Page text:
I spoke with a young man from Grand Rapids not long ago. He’s a dishwasher. He takes care of his mother. A young man who wants to become an electrician. The thing that’s standing in his way is the $6,000 that it takes to go to the community college and get the skills he needs. We need electricians. You can make a really good living as an electrician in Michigan. You can be your own boss. You can make $60, 70,000 a year. But he doesn’t have the $6,000 to get those skills. We want him to make a good living in Michigan. We want him to take care of his family. We want him to be a good taxpayer too with a great job.
So this is the kind of short-term problem that we’ve created in Michigan that we can fix pretty quickly. But we’ve got to make that investment. It’s such an enormous return on the investment for the state and for the taxpayer that it’s foolish not to do it.
Christy McDonald: Okay. Before we turn to some more policy specific questions, I want to ask about the workings of Lansing. You know Michigan’s term limit will cause mass turnover. How challenging do you think the loss of institutional knowledge will be? And as governor, how will you and your staff prepare to work with new lawmakers?
Gretchen Whitmer: It’s enormously challenging. Governor Milliken gave a speech on Mackinac Island maybe 12, 13 years ago. He said there’s no other walk of life where less experience is a prerequisite for getting the job. You never want the freshest neurosurgeon out of medical school to be the first one to do your brain surgery. I mean this is important that we have institutional memory, that we’ve got people who understand the role of the legislature is to be a check and balance on the executive office. And vice versa. We’ve got to work together. These are co-equal branches of government.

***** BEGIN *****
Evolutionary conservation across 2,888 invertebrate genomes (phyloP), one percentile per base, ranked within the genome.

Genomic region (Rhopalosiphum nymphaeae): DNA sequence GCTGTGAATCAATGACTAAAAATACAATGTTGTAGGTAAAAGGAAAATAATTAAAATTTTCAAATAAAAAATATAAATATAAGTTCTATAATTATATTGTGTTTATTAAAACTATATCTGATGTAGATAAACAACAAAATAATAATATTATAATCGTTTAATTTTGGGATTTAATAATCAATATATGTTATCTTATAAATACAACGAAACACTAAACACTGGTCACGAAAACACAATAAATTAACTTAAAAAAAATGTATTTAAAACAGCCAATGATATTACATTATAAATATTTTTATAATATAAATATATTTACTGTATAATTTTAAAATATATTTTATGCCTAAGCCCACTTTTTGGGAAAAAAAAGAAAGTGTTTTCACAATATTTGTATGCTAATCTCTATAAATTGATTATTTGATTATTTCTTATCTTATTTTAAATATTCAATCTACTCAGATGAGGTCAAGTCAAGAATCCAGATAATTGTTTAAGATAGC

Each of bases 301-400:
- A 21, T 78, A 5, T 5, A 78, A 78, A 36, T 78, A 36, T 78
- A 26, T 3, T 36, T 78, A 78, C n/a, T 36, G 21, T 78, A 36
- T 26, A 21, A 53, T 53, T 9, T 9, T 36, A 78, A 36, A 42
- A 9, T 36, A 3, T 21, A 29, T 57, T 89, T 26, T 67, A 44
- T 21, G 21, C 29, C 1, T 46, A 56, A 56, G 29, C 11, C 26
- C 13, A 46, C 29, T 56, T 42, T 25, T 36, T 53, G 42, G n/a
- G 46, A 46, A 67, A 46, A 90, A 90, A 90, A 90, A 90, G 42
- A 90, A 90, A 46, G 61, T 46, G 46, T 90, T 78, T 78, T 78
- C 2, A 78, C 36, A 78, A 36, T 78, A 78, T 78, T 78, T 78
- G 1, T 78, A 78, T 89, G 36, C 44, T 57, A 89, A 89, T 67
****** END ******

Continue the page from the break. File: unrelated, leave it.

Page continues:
It was funny. Not too long a woman said to me if you win this race, you’ll have two months off between the election and the swearing in. And I said oh, you’re cute. But that’s not how it works. The day after the election is the first hardest day of next four years. It’s when you pull back the curtain on state government and find out what you’re really dealing with. It’s when you start a transition. It’s when you start the process of determining department heads, finding great, qualified people that represent the great diversity of this state and have an empowered seat at the table. These are all critical parts of what will happen after the election.
But one of the more critical things that needs to be done is building relationships with the term limited legislature. People are in and out of there so quickly. The legislature is not a group of employees for the governor. Even when the governor’s party controls everything. I think we’ve seen that over the last eight years. They are a co-equal branch of government. There needs to be quadrant meetings with the four leaders of the four caucuses. The Republicans and Democrats in both the house and the senate. Those used to happen monthly. They don’t happen anymore. They never happened when I was the leader, those first four years of the Snyder administration. These are critical pieces to working with the legislature.